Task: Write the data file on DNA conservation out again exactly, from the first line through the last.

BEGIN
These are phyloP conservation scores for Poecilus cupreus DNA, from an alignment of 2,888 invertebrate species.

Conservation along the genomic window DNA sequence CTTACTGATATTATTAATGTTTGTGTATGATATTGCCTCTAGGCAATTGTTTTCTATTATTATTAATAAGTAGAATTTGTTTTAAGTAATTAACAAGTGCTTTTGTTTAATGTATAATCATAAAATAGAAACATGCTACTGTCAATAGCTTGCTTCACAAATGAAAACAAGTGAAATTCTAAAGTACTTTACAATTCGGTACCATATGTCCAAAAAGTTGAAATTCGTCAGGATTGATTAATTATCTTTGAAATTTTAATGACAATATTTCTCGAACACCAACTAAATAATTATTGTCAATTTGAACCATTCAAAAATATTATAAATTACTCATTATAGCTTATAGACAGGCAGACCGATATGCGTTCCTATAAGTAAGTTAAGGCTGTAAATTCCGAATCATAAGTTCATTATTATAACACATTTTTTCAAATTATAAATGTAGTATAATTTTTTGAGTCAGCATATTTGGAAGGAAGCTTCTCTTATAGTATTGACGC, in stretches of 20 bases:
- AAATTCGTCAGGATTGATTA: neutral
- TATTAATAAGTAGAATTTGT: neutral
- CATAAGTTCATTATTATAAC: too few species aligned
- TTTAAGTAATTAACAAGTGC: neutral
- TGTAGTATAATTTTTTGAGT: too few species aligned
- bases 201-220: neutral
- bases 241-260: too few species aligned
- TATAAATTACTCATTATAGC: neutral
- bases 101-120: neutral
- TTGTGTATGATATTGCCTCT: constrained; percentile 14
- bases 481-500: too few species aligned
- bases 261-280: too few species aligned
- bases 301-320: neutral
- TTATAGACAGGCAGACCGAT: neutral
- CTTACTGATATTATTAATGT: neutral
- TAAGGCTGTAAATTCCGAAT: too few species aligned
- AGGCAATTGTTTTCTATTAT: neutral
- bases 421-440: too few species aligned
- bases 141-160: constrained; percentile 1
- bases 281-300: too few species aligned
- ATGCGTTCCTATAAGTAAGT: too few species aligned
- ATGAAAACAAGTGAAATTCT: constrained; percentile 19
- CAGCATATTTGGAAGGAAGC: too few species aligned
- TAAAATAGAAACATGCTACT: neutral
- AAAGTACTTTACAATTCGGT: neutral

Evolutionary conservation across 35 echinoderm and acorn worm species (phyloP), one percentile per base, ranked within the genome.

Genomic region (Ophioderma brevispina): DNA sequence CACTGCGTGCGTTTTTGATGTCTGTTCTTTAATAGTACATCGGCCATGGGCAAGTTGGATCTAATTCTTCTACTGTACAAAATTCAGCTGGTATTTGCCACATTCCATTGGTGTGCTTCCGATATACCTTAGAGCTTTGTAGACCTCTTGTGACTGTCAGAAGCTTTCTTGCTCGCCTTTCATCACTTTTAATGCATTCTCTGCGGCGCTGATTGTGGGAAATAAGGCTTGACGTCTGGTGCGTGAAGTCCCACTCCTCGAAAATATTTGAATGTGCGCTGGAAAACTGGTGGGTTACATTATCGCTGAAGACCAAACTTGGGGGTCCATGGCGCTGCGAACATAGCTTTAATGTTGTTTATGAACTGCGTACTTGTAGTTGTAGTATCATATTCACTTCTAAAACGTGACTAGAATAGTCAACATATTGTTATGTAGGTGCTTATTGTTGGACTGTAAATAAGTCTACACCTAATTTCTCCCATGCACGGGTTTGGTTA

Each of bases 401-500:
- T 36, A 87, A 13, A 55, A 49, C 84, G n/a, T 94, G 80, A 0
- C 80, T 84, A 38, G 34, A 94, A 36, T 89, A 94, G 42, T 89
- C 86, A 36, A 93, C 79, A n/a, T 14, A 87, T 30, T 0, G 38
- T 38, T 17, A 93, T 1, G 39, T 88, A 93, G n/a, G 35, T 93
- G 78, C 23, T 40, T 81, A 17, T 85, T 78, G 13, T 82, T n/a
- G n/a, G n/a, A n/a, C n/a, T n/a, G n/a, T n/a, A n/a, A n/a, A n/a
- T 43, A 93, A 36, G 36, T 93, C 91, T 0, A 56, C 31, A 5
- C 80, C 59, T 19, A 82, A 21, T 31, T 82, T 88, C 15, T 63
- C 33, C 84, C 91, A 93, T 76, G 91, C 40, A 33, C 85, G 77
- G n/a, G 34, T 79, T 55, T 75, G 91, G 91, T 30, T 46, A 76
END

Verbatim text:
These are phyloP conservation scores for Poecilus cupreus DNA, from an alignment of 2,888 invertebrate species.

Conservation along the genomic window DNA sequence CTTACTGATATTATTAATGTTTGTGTATGATATTGCCTCTAGGCAATTGTTTTCTATTATTATTAATAAGTAGAATTTGTTTTAAGTAATTAACAAGTGCTTTTGTTTAATGTATAATCATAAAATAGAAACATGCTACTGTCAATAGCTTGCTTCACAAATGAAAACAAGTGAAATTCTAAAGTACTTTACAATTCGGTACCATATGTCCAAAAAGTTGAAATTCGTCAGGATTGATTAATTATCTTTGAAATTTTAATGACAATATTTCTCGAACACCAACTAAATAATTATTGTCAATTTGAACCATTCAAAAATATTATAAATTACTCATTATAGCTTATAGACAGGCAGACCGATATGCGTTCCTATAAGTAAGTTAAGGCTGTAAATTCCGAATCATAAGTTCATTATTATAACACATTTTTTCAAATTATAAATGTAGTATAATTTTTTGAGTCAGCATATTTGGAAGGAAGCTTCTCTTATAGTATTGACGC, in stretches of 20 bases:
- AAATTCGTCAGGATTGATTA: neutral
- TATTAATAAGTAGAATTTGT: neutral
- CATAAGTTCATTATTATAAC: too few species aligned
- TTTAAGTAATTAACAAGTGC: neutral
- TGTAGTATAATTTTTTGAGT: too few species aligned
- bases 201-220: neutral
- bases 241-260: too few species aligned
- TATAAATTACTCATTATAGC: neutral
- bases 101-120: neutral
- TTGTGTATGATATTGCCTCT: constrained; percentile 14
- bases 481-500: too few species aligned
- bases 261-280: too few species aligned
- bases 301-320: neutral
- TTATAGACAGGCAGACCGAT: neutral
- CTTACTGATATTATTAATGT: neutral
- TAAGGCTGTAAATTCCGAAT: too few species aligned
- AGGCAATTGTTTTCTATTAT: neutral
- bases 421-440: too few species aligned
- bases 141-160: constrained; percentile 1
- bases 281-300: too few species aligned
- ATGCGTTCCTATAAGTAAGT: too few species aligned
- ATGAAAACAAGTGAAATTCT: constrained; percentile 19
- CAGCATATTTGGAAGGAAGC: too few species aligned
- TAAAATAGAAACATGCTACT: neutral
- AAAGTACTTTACAATTCGGT: neutral

Evolutionary conservation across 35 echinoderm and acorn worm species (phyloP), one percentile per base, ranked within the genome.

Genomic region (Ophioderma brevispina): DNA sequence CACTGCGTGCGTTTTTGATGTCTGTTCTTTAATAGTACATCGGCCATGGGCAAGTTGGATCTAATTCTTCTACTGTACAAAATTCAGCTGGTATTTGCCACATTCCATTGGTGTGCTTCCGATATACCTTAGAGCTTTGTAGACCTCTTGTGACTGTCAGAAGCTTTCTTGCTCGCCTTTCATCACTTTTAATGCATTCTCTGCGGCGCTGATTGTGGGAAATAAGGCTTGACGTCTGGTGCGTGAAGTCCCACTCCTCGAAAATATTTGAATGTGCGCTGGAAAACTGGTGGGTTACATTATCGCTGAAGACCAAACTTGGGGGTCCATGGCGCTGCGAACATAGCTTTAATGTTGTTTATGAACTGCGTACTTGTAGTTGTAGTATCATATTCACTTCTAAAACGTGACTAGAATAGTCAACATATTGTTATGTAGGTGCTTATTGTTGGACTGTAAATAAGTCTACACCTAATTTCTCCCATGCACGGGTTTGGTTA

Each of bases 401-500:
- T 36, A 87, A 13, A 55, A 49, C 84, G n/a, T 94, G 80, A 0
- C 80, T 84, A 38, G 34, A 94, A 36, T 89, A 94, G 42, T 89
- C 86, A 36, A 93, C 79, A n/a, T 14, A 87, T 30, T 0, G 38
- T 38, T 17, A 93, T 1, G 39, T 88, A 93, G n/a, G 35, T 93
- G 78, C 23, T 40, T 81, A 17, T 85, T 78, G 13, T 82, T n/a
- G n/a, G n/a, A n/a, C n/a, T n/a, G n/a, T n/a, A n/a, A n/a, A n/a
- T 43, A 93, A 36, G 36, T 93, C 91, T 0, A 56, C 31, A 5
- C 80, C 59, T 19, A 82, A 21, T 31, T 82, T 88, C 15, T 63
- C 33, C 84, C 91, A 93, T 76, G 91, C 40, A 33, C 85, G 77
- G n/a, G 34, T 79, T 55, T 75, G 91, G 91, T 30, T 46, A 76